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  3. Earn Their Trust: 6 Ways to Gather and Use Customer Feedback in Your Business

Article Earn Their Trust: 6 Ways to Gather and Use Customer Feedback in Your Business

Lauren Sickel Mar 3, 2022

Customer feedback is vital to every business, big and small. Customer feedback is so important because it helps not only with the immediate success of the business, but also the long-term survival of the business.

If customer satisfaction is the lifeblood of the business, customer expectation is the compass. It shows you the path you need to take to succeed. And as you build your business, you need to be able to recognize the differences between the types of feedback you can gather, and how you can best use them to improve your business.

Which presents another problem: How do you get customer feedback? And more importantly, how do you get honest customer feedback? You first need to earn their trust enough for them to provide you with the feedback you need.

Here are 6 ways to do just that:

1. Listen for Feedback In Day-to-Day Interactions

Every interaction with your customers offers a chance to learn something valuable about how they're using and feeling about your services. The magic of collecting feedback from day-to-day interactions is that the feedback is “always on”. You just have to think about what you want to listen for.

Unless you have the luxury of listening in on every customer call, the trick to doing this at scale is taking advantage of the digital trail each customer interaction leaves behind. Now more than ever, many customer interactions leave behind a digital footprint:

  • Recorded calls

  • Email messages

  • Chat interactions

  • Notes from Customer Relationship Management software (CRM)

  • Your Twitter or Facebook feed

In all this, there's a wealth of valuable customer feedback to be found. The only thing you need is a way to gather it all together and find what you need in the digital trail (more on this later).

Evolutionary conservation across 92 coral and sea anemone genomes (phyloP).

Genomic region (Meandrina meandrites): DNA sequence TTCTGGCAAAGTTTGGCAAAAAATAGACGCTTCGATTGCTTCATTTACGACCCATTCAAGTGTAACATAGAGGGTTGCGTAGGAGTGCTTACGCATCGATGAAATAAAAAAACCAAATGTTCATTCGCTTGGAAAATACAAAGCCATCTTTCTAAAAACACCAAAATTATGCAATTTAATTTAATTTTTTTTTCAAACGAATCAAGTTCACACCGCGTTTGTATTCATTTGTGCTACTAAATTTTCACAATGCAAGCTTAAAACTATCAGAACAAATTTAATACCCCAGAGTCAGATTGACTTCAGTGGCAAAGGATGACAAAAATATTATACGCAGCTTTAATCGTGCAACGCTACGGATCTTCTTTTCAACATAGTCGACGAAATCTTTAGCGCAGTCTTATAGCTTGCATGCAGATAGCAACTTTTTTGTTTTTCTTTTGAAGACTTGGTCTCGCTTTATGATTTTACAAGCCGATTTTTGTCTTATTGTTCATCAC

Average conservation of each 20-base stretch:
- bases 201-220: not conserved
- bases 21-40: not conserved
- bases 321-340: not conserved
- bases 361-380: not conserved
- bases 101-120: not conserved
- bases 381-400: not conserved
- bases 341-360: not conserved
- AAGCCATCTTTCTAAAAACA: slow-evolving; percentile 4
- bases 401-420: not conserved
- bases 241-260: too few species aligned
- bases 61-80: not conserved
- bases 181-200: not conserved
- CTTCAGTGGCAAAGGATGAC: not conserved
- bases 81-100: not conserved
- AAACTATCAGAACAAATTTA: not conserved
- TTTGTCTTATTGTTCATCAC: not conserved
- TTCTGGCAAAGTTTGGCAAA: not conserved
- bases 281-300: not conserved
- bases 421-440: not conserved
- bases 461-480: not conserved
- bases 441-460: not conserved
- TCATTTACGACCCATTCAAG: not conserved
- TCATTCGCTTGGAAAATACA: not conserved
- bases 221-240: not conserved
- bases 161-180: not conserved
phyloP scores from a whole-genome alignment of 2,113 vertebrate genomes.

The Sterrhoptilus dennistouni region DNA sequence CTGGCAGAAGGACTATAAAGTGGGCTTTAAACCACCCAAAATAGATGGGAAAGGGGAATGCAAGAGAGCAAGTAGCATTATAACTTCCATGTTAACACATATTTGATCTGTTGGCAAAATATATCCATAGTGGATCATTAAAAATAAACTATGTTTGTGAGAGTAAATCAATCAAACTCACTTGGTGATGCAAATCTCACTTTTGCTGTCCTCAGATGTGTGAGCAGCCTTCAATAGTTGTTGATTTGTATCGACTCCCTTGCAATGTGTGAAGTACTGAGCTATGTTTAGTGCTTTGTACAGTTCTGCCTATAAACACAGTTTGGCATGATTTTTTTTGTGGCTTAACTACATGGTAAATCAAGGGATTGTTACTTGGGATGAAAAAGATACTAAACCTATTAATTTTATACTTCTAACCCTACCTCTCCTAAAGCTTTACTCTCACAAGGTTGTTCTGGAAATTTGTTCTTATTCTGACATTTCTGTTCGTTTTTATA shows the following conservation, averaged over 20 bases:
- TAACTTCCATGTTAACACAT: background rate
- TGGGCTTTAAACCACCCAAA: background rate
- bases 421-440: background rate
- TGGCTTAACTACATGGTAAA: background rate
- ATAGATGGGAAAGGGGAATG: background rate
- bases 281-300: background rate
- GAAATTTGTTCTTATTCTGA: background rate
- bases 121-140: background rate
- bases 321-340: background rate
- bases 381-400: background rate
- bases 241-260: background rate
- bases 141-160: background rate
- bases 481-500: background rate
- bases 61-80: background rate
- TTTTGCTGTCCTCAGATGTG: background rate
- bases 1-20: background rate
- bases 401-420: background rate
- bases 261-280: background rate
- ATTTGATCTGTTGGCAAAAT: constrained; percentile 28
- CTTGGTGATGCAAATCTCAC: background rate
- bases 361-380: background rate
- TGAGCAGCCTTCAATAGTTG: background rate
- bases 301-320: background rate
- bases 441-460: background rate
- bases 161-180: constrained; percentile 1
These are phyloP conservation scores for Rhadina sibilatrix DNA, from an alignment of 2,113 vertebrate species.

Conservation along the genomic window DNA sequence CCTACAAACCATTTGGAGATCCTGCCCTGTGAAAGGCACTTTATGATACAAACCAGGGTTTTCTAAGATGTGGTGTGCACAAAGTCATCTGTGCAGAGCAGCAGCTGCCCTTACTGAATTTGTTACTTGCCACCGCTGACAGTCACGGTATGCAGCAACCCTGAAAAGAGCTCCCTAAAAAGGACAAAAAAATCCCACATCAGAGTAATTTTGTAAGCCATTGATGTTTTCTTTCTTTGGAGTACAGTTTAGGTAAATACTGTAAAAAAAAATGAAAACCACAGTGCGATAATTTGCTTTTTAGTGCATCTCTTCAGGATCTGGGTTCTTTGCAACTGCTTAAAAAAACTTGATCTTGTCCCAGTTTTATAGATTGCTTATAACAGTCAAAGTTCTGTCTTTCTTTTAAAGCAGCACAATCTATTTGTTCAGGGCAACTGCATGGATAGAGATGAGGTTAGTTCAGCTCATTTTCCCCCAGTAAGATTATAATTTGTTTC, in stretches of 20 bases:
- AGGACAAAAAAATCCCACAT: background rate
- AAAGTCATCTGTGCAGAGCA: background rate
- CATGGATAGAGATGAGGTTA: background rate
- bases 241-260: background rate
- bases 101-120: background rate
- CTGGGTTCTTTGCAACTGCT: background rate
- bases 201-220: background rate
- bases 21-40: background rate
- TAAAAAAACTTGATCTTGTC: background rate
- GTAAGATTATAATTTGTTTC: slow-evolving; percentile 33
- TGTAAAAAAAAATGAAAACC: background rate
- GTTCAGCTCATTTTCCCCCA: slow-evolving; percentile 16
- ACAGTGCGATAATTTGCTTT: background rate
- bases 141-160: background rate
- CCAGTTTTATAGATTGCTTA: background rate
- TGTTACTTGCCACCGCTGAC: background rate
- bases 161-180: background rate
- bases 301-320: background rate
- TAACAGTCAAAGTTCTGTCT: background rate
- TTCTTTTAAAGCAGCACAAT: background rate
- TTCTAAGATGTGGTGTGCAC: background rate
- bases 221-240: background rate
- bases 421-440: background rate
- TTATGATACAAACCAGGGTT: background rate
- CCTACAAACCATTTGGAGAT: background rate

Pay attention to both sides of the story

Remember that building a business is a team effort. Your customer-facing teams, the people who directly engage with customers every day, will always be primary sources of frontline intelligence. In many organizations, the work that they do, and the feedback they generate can be lost in translation on its way to the executive suite.

Involve your customer-facing teams in the conversation. Communicate to them the intelligence that you want and have protocols in place to get the information you need. Don't just leave valuable customer insights to chance or buried in CRM or Customer Success Platforms where they're easily overlooked.

2. Pick Up the Phone and Call Them

Calling and messaging your customers is another excellent way to gather feedback, yet, it must be done with the customer in mind. Calling a customer to ask about an issue they've had is a good idea, but it's best to do it in a way that makes them feel comfortable with you.

Ask your power users

You know who they are. They're your most loyal customers, the ones who buy from you again and again. They're also your best source of feedback. Ask them for their honest opinion and listen to what they have to say.

Gathering feedback this way will not only give you a more realistic view of how your customers are interacting with your offerings, but it will also help you pinpoint the core issues your customers are experiencing.

3. Send Them an Email

Emails are great for gathering feedback and getting to know your customers better. However, you should be strategic about how you use them. Your customers are used to receiving plenty of emails, so you need to send emails that will be relevant to them, arriving at an ideal time.

Ask for feedback when they're expecting to hear from you

Think about how you use a company's services. Whenever you sign up for a newsletter, update your subscription, or make any kind of change to your account, you're expecting an email from that company, right?

Bingo. Most companies automate those emails and rightfully so. But you can slip in a personal email to your customers to ask for feedback or even include a request for feedback in the automated sequence.